WATCH | House Republicans have unveiled their long-awaited bill to replace the Affordable Care Act and some Congressional Republicans are... not thrilled. Now it's up to leadership to wrangle Republicans on the far right and even some moderates in the Senate who aren't on board with the plan.
Hard-right conservatives say the House's "American Health Care Act" leaves too much of Obamacare in tact, and have branded it "Obamacare lite" and "Obamacare 2.0."
They argue the plan sets up a new form of entitlement program with tax credits for patients based on their age. Many would have preferred tax deductions instead of credits.
The House leadership Obamacare Lite plan has many problems. We should be stopping mandates, taxes and entitlements not keeping them.— Senator Rand Paul (@RandPaul) March 7, 2017
Still a mandate?
Conservatives also say the House plan doesn't really get rid of penalties for people who don't get health insurance, also known as the individual mandate.
Instead, they say the plan would just shift the mandate from the government to the insurance companies because the bill allows insurers to increase rates by 30 percent for people who go longer than two months without health care.
A group of conservatives opposed to the House bill on Tuesday announced they would introduce their own repeal plan on Wednesday that will likely resemble a bill Republicans voted on in 2015 but was vetoed by Obama.
"We think you have to get rid of Obamacare completely, so tomorrow I will introduce the bill that every single Republican voted on just 15 months ago, the bill that actually repeals Obamacare," Rep. Jim Jordan of Ohio told reporters.
The House Freedom Caucus, a group of hard-line conservatives, is set to meet Tuesday night to discuss the bill and draft a list of demands to give to GOP leadership on healthcare.
Moderates worried about Medicaid
In the Senate, several more moderate Republicans have concerns about changes the House bill makes to Medicaid.
Republicans Sens. Rob Portman (Ohio), Shelley Moore Capito (West Virginia), Cory Gardner (Colorado), and Lisa Murkowski (Alaska) sent a letter to Senate Majority Leader Mitch McConnell this week, saying they would oppose any bill that "does not include stability for Medicaid expansion populations or flexibility for states."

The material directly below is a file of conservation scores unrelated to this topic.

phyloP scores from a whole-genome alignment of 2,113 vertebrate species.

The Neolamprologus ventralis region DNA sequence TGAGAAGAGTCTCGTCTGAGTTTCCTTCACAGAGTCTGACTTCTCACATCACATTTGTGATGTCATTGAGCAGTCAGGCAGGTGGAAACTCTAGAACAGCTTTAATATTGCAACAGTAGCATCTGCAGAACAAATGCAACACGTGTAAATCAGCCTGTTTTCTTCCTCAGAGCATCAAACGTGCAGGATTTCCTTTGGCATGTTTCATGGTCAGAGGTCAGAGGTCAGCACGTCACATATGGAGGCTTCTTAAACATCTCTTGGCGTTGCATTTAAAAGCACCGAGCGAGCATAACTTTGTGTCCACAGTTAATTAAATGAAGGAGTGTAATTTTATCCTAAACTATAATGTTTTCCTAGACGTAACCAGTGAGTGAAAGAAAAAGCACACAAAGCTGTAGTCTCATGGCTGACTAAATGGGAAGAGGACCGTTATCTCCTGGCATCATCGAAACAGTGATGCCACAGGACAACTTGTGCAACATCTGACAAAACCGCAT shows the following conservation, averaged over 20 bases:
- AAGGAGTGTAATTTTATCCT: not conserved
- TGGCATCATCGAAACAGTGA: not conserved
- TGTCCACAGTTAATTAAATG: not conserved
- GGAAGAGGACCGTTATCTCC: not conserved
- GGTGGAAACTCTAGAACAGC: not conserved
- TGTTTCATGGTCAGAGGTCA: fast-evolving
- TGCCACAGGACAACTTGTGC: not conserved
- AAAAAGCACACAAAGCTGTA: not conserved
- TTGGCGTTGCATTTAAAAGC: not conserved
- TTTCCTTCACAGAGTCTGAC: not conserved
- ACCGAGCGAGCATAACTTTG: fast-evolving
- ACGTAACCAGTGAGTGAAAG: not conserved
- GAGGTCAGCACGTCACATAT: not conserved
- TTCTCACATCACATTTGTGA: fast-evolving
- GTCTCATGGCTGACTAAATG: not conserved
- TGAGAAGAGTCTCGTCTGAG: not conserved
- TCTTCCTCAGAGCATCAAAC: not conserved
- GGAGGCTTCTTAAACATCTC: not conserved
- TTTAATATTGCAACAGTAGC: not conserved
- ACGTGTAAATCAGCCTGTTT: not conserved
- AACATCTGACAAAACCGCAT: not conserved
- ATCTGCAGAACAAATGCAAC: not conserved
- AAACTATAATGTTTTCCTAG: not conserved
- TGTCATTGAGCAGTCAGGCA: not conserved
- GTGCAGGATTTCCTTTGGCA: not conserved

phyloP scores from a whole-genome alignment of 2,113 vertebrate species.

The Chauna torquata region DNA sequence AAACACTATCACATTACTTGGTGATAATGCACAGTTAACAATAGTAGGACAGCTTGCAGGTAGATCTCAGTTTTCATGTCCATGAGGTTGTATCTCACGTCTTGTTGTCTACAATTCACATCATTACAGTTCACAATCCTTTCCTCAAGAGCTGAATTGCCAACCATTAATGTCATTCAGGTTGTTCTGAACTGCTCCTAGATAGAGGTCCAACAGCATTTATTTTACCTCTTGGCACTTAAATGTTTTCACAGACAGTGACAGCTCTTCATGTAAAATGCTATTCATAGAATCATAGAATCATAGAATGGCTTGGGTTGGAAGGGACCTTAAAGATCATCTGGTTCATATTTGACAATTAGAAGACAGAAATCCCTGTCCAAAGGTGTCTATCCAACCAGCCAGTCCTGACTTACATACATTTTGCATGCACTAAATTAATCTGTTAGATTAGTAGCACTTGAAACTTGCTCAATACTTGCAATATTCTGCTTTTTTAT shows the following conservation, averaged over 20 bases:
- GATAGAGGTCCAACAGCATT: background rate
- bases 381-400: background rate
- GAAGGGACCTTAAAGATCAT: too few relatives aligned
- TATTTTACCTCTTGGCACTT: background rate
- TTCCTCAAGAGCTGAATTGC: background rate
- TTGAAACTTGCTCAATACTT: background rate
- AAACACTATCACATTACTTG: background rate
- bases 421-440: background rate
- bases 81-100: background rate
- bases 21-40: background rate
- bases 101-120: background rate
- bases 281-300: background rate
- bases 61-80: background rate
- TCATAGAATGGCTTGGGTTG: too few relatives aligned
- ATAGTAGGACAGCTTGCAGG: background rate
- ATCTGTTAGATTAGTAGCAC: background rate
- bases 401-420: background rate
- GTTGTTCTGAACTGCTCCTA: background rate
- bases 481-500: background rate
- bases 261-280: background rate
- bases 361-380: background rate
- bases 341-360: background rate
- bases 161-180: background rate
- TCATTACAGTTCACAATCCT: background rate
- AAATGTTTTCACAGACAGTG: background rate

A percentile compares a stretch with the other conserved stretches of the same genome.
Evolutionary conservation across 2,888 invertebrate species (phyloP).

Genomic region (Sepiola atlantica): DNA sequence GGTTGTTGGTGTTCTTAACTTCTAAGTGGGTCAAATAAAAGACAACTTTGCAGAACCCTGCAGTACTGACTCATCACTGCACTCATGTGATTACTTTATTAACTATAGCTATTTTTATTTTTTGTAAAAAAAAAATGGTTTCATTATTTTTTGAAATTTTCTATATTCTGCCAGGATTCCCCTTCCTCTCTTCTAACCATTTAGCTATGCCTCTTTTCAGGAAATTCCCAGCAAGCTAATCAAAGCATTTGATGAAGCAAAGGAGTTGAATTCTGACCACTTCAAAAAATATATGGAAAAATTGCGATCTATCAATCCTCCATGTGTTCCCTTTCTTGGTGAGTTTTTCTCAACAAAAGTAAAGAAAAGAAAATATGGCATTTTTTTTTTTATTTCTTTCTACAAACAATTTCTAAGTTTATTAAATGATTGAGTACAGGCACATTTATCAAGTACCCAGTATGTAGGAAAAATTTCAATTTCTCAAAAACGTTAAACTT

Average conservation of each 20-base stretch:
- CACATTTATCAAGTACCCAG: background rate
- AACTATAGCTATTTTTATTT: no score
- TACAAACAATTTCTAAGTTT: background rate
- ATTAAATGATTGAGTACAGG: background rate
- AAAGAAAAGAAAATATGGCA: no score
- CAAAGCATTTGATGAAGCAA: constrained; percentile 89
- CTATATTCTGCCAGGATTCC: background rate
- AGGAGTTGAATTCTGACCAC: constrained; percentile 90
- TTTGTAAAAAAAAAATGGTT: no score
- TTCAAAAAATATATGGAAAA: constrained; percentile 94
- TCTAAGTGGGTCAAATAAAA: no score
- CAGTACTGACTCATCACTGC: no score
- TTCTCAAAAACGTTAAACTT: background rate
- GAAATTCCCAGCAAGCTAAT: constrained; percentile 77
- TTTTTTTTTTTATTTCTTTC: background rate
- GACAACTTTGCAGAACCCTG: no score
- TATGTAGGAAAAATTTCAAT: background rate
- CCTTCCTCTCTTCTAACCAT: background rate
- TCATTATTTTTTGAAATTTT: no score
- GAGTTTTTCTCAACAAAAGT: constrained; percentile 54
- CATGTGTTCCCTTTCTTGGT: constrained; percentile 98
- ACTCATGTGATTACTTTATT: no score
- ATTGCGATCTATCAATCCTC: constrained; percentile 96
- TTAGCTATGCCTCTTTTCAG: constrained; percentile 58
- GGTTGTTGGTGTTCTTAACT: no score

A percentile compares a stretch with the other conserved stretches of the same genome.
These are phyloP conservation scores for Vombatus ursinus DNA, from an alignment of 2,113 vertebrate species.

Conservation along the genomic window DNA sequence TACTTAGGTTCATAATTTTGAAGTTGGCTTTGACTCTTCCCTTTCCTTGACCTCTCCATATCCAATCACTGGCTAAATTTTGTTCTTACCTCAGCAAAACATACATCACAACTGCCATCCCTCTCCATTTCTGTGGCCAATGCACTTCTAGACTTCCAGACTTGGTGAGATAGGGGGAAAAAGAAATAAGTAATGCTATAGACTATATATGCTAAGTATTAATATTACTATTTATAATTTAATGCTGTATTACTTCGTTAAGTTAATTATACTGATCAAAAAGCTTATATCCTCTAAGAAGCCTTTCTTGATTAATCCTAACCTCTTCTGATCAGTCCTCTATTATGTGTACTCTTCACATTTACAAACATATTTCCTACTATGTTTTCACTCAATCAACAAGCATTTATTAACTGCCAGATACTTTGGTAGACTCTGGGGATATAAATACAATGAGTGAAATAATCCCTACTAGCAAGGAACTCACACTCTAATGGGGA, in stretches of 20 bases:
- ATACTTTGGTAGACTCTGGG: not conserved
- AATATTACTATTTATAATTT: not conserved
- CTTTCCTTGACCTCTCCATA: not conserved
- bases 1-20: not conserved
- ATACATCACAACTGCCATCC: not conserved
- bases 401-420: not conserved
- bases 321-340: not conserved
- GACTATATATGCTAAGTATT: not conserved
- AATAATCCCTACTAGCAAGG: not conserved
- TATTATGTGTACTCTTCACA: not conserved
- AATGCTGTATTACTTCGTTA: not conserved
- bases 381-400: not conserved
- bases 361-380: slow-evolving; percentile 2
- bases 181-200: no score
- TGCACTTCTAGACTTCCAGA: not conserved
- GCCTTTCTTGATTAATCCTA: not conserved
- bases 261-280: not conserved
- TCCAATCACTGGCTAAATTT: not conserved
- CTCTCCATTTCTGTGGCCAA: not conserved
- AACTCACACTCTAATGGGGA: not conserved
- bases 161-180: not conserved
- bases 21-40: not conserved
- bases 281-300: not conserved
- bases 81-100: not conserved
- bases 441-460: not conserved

A fight over women's healthcare
There will definitely be a battle over women's healthcare in the Senate. The House bill includes language that would defund Planned Parenthood and other clinics that provide abortions for one year.
Murkowski said earlier this month that she would not support a bill that defunds Planned Parenthood and Sen. Susan Collins (R-Maine) opposed that provision in the 2015 GOP healthcare bill.
Moving too fast
Both hard line conservatives and moderates say the bill is being pushed through too quickly. The House Ways and Means and Energy and Commerce committees introduced the plan on Monday and will hold votes on the bill this week.
The Congressional Budget Office has yet to release a score for the bill to predict how much it would cost to implement and how many people would gain or lose coverage.
It's just the first step
But experts on the plan and architects of the bill say this is just the first step in a long process to replace Obamacare.
"I think there's going to be a lot of wiggle room on almost any issue you can think of," said John Hart, editor-in-chief of Opportunity Lives and an adviser to the One Nation Health Coalition.
"It's a mixture of posturing, it's a mixture of principled disagreement," said Hart, a former staffer for Republican Rep. Tom Coburn.
Hart added that some of the disgruntled lawmakers are trying to save face ahead of midterm elections.
"There's been some dysfunction on our side for the past few years. What I call the RINOs or the rebels in name only, who always play conservative one-upsmanship with everybody. It's the 'please don't primary me' caucus. They're afraid that if they're not sufficiently conservative they're going to have somebody run against them on the right.
The road ahead
It will take a lot of jockeying on the part of GOP leaders to get the caucus on board with their plan, and a lot of compromise.
If Republicans lose more than 21 votes in the House or more than 2 in the Senate, the bill won't pass. Democrats are showing no signs of support.
House Speaker Paul Ryan on Tuesday told reporters he is confident that the bill will have the 218 votes it needs to pass when it goes to the House floor.
President Trump supports the House plan and is sure Paul and others will "come along" to it.